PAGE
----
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Role of RppH (RNA pyrophosphorylase) in mRNA degradation

 

Messenger RNA turnover is important for levels of transcripts and overall expression of genes. To date, a number of proteins involved in mRNA turnover have been identified. One of these proteins is an RNA pyrophosphohydrolase (RppH). It has been shown in bacteria that this enzyme converts triphosphorylated RNA 5’ ends into monophosphorylated ends, thereby probably initiating mRNA degradation in bacteria.

An RNA pyrophosphorylase is present in cells of the unicellular green alga Chlamydomonas but its role in mRNA turnover is not clear. We want to study the role of the Chlamydomonas RppH in mRNA degradation by repressing its expression by artificial microRNAs and monitoring the effect of the repression on mRNA turnover. The work involves making an artificial microRNA construct, inserting the microRNA gene stably into the nuclear genome of Chlamydomonas, screening for transformants, analyzing the transformants for levels of repression of RppH synthesis, and determining the effect of repression on mRNA turnover.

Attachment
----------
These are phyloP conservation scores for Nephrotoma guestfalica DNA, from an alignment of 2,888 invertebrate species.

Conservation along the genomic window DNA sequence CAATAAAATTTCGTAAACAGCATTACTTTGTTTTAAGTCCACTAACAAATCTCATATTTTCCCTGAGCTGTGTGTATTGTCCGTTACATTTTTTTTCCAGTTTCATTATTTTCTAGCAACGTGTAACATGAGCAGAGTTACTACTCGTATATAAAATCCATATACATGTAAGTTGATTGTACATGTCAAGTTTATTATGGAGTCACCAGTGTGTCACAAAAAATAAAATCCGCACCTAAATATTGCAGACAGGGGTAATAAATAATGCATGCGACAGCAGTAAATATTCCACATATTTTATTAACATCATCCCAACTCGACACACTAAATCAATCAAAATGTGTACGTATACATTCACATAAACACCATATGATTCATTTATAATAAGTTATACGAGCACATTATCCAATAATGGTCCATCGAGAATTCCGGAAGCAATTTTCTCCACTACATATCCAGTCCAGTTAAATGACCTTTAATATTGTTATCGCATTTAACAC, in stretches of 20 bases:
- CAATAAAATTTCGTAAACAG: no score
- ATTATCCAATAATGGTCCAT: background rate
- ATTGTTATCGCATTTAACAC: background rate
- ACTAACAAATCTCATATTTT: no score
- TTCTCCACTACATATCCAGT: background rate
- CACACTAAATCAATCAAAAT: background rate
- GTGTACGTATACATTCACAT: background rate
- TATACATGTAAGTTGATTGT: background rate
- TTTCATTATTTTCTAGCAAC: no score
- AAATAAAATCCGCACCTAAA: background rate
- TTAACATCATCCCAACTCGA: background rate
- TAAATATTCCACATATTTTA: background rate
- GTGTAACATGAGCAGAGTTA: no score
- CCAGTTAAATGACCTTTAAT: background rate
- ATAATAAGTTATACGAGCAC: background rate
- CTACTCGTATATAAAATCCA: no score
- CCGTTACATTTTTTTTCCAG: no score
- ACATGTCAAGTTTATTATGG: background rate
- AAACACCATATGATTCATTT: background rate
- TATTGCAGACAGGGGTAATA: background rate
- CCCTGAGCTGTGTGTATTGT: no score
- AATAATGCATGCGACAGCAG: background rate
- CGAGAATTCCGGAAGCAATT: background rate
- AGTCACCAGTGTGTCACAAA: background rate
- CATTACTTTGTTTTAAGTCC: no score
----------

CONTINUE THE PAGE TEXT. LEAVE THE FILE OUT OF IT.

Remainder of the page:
Relevant reading:

Salvador ML, Suay L, and Klein U (2011) Messenger RNA degradation is initiated at the 5’ end and follows sequence- and condition-dependent modes in chloroplasts. Nucleic Acids Res. 39 (14), 6213-6222.

Deana A, Celesnik H and Belasco JG (2008) The bacterial enzyme RppH triggers messenger RNA degradation by 5’ pyrophosphate removal. Nature 451, 355-359.

Suay L, Salvador ML, Abesha E and Klein U (2005) Specific roles of 5’ RNA secondary structures in stabilizing transcripts in chloroplasts. Nucleic Acids Res. 33, 4754-4761.

Publisert 12. sep. 2011 13:47 - Sist endret 13. des. 2011 13:28

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